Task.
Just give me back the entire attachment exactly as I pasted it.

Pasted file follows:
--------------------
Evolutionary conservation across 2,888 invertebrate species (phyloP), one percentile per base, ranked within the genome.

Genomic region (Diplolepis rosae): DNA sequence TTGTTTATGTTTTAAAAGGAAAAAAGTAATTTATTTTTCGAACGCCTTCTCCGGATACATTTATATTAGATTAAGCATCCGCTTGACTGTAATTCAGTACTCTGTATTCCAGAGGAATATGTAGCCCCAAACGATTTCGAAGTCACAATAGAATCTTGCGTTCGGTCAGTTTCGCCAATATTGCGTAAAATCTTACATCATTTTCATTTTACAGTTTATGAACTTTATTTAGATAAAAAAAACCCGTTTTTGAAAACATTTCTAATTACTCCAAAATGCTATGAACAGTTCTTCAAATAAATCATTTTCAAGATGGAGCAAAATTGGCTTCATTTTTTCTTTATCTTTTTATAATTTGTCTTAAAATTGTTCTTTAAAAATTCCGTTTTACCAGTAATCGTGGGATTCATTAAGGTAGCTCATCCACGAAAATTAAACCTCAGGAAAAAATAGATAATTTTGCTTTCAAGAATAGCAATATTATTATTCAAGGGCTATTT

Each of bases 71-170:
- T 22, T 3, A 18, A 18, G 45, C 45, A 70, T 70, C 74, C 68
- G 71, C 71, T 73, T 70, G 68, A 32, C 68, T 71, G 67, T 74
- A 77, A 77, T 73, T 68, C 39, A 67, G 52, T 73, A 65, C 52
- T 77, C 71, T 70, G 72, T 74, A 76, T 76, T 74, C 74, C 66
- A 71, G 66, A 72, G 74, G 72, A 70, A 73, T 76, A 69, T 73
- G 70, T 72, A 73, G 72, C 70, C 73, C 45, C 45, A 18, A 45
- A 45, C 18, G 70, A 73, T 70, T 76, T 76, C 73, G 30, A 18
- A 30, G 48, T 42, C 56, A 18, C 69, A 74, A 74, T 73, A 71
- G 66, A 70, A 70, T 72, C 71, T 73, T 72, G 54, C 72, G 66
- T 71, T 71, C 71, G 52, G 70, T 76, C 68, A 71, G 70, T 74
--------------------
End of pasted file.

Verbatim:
Evolutionary conservation across 2,888 invertebrate species (phyloP), one percentile per base, ranked within the genome.

Genomic region (Diplolepis rosae): DNA sequence TTGTTTATGTTTTAAAAGGAAAAAAGTAATTTATTTTTCGAACGCCTTCTCCGGATACATTTATATTAGATTAAGCATCCGCTTGACTGTAATTCAGTACTCTGTATTCCAGAGGAATATGTAGCCCCAAACGATTTCGAAGTCACAATAGAATCTTGCGTTCGGTCAGTTTCGCCAATATTGCGTAAAATCTTACATCATTTTCATTTTACAGTTTATGAACTTTATTTAGATAAAAAAAACCCGTTTTTGAAAACATTTCTAATTACTCCAAAATGCTATGAACAGTTCTTCAAATAAATCATTTTCAAGATGGAGCAAAATTGGCTTCATTTTTTCTTTATCTTTTTATAATTTGTCTTAAAATTGTTCTTTAAAAATTCCGTTTTACCAGTAATCGTGGGATTCATTAAGGTAGCTCATCCACGAAAATTAAACCTCAGGAAAAAATAGATAATTTTGCTTTCAAGAATAGCAATATTATTATTCAAGGGCTATTT

Each of bases 71-170:
- T 22, T 3, A 18, A 18, G 45, C 45, A 70, T 70, C 74, C 68
- G 71, C 71, T 73, T 70, G 68, A 32, C 68, T 71, G 67, T 74
- A 77, A 77, T 73, T 68, C 39, A 67, G 52, T 73, A 65, C 52
- T 77, C 71, T 70, G 72, T 74, A 76, T 76, T 74, C 74, C 66
- A 71, G 66, A 72, G 74, G 72, A 70, A 73, T 76, A 69, T 73
- G 70, T 72, A 73, G 72, C 70, C 73, C 45, C 45, A 18, A 45
- A 45, C 18, G 70, A 73, T 70, T 76, T 76, C 73, G 30, A 18
- A 30, G 48, T 42, C 56, A 18, C 69, A 74, A 74, T 73, A 71
- G 66, A 70, A 70, T 72, C 71, T 73, T 72, G 54, C 72, G 66
- T 71, T 71, C 71, G 52, G 70, T 76, C 68, A 71, G 70, T 74